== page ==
The Yeomen of the Guard
The Yeomen of the Guard, who still check the cellars of Parliament for gunpowder.
17th century England was no picnic for English Catholics. Following the death of Queen Mary I in 1558, many high ranking Protestant courtiers wanted to see her sister Elizabeth marry quickly and produce a Protestant heir to prevent any return to ‘the old religion’. With a renewed vigour, men like Sir Francis Walsingham (Elizabeth I’s Spymaster) persecuted Roman Catholics and subjected them to terrible martyrdoms. In 1570, Pope Pius V issued a papal bull known as Regnans in Exelcsis (Reigning on High). It declared Elizabeth I a pretender to the throne and a heretic. It also excommunicated anyone in England who obeyed her orders. The issuing of the bull backfired spectacularly and simply prompted men like Walsingham to increase their persecution of English Catholics. For those affected, they pinned their hopes on Elizabeth’s main rival – Mary, Queen of Scots. Mary was Roman Catholic and if Elizabeth could be overthrown, England would once again be restored to full communion with Rome with Mary on the throne. Encouraged by her advisors, Elizabeth saw that Mary was taken prisoner and eventually beheaded which in turn saw Elizabeth excommunicated once and for all by Pope Sixtus V. After Elizabeth’s death, Mary’s son James succeeded his childless first cousin as King of England and whilst many were certain that his loyalty to the memory of his mother would halt any renewed attack on English Catholics, they had overlooked the zeal of his advisors.

St Margaret Clitherow.
St Margaret Clitherow, the Pearl of York.
What Elizabeth had begun, James I now continued. The Mass was forbidden. Priests were imprisoned without charge and after show trials were held, found themselves hanged, drawn and quartered as traitors. Men, women and children were subjected to the most brutal and bloody reprisals if they were found to be harbouring priests and many innocent victims of this persecution would go on to be canonised by Pope Paul VI in 1970 as the Forty Martyrs of England and Wales. They include St Edmund Campion, a priest who was butchered at Tyburn in 1581 and St Margaret Clitherow (the Pearl of York) who was crushed to death in 1586. Placed under a heavy door, weights were added in an attempt to force St Margaret to recant her faith. Elizabeth I wrote to the people of York condemning Margaret’s execution as unjust because of her sex but still the punishments for women remained just as savage for women as for men. James I’s view of Catholics was far more tolerant and yet still priest hunters roamed the country committing acts of unspeakable barbarity. Such persecution would last for another 200 years.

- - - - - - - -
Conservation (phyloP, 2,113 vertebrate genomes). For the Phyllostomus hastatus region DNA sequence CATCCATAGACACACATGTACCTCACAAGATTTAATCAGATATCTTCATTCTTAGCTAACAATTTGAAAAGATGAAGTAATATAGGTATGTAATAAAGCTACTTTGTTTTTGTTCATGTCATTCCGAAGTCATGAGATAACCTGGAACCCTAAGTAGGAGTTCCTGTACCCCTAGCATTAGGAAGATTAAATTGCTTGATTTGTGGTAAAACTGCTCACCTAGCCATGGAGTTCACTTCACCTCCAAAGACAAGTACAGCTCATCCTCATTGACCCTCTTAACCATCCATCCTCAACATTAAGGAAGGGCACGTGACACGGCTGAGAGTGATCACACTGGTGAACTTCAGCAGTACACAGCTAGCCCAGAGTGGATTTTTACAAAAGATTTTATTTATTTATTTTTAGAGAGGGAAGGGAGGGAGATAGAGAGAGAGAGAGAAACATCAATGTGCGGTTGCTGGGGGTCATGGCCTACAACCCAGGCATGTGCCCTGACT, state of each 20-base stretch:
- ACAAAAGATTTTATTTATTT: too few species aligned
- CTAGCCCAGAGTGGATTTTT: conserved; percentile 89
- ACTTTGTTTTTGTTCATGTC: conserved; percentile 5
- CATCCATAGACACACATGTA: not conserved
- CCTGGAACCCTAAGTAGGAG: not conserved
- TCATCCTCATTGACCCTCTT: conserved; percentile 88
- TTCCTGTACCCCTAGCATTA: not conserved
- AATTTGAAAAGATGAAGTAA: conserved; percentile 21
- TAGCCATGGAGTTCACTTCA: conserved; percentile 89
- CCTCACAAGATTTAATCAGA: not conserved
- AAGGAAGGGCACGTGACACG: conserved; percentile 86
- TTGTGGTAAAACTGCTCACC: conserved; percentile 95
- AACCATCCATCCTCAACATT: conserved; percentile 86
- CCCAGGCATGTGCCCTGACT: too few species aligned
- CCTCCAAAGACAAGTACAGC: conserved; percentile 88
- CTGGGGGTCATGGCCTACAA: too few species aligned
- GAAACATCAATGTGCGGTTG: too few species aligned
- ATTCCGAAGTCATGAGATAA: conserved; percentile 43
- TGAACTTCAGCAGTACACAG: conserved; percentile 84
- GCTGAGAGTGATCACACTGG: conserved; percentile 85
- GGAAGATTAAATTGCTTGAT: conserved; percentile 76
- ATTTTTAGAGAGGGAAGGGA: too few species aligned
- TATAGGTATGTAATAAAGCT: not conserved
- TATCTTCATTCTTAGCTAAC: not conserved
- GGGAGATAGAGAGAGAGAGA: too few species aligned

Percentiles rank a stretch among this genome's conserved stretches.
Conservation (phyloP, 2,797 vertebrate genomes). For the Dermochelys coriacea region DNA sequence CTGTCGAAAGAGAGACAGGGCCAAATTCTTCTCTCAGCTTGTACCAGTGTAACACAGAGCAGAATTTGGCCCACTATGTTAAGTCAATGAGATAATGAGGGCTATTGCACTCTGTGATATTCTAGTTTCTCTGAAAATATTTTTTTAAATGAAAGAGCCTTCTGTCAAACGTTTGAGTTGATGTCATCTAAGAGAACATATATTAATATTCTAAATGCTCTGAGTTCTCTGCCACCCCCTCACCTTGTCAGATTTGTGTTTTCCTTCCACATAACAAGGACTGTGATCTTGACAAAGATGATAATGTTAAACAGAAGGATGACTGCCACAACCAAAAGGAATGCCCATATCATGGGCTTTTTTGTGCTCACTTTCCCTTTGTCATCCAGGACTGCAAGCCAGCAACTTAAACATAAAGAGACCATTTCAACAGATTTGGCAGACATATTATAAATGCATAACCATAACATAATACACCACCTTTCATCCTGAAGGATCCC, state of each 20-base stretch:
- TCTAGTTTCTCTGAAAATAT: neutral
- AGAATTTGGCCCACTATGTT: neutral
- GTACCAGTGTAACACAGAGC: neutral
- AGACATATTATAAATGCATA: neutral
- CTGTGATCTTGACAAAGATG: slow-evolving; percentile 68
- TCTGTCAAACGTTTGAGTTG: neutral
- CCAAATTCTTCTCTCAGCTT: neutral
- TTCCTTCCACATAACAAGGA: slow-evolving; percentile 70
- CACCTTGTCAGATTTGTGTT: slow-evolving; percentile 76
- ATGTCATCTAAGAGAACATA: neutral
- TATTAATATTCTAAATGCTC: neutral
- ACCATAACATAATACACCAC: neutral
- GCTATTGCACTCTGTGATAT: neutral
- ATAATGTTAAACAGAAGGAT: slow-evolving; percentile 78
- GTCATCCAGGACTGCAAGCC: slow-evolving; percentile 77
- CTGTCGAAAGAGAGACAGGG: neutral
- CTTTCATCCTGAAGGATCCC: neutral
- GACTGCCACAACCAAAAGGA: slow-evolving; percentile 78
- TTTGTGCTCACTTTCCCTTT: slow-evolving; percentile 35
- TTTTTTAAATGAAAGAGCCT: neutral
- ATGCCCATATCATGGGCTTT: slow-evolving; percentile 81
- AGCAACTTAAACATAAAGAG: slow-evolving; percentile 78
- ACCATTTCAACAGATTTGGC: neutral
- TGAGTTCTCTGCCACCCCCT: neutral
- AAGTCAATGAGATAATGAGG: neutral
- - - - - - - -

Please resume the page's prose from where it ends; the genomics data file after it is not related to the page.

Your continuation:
In 1778, the British parliament passed the Papists Act. As long as an individual renounced Stuart claims to the throne and the civil jurisdiction of the Pope in Rome, Catholics could finally own property and inherit land. They could even join the army. In 1782, a new act allowed for the foundation of Roman Catholic schools and bishoprics and by the time Queen Victoria came to the throne, English Catholics had been “emancipated”. No profession remained barred to them, they were entitled to vote and even to be elected to parliament – yet many in society still held prejudices against them. The days of state sponsored religious persecution in England had ended however and for many Catholics, a time of unspeakable horrors and tragedies had finally come to a close. Yet today, Guy Fawkes Day or Bonfire Night is still celebrated. Many (both Protestant and Catholic) have forgotten the origins of the festival and I don’t truly believe that even those toasting effigies of Bishops have the faintest idea of why they’re doing so other than “it’s traditional”.

The fact is that history really is written by the victors. Elizabethan propaganda still holds true in that Queen Mary I is remembered as an evil zealous tyrant complete with the ominous moniker “Bloody Mary” whilst Elizabeth I is remembered as “The Virgin Queen”, an angelic figure in white committed to peace and justice. In reality, Elizabeth’s rabid persecution of Catholics far outweighed the rather middle-of-the-road measures Queen Mary attempted to undo the reformation process begun by her father, King Henry VIII. Whilst undoubtedly Protestants did lose their lives during Mary’s reign for their faith, it simply doesn’t compare to what came afterwards. English history has a rather nasty stain upon it and perhaps this is why it’s come as such a shock to so many Britons that our ancestors were really capable of such atrocities as depicted in Gunpowder. We like to reassure ourselves that we were always quite an upright, civilised, well mannered bunch who had the best of intentions but Gunpowder has forced us to examine our national story a little more closely. And it’s uncomfortable.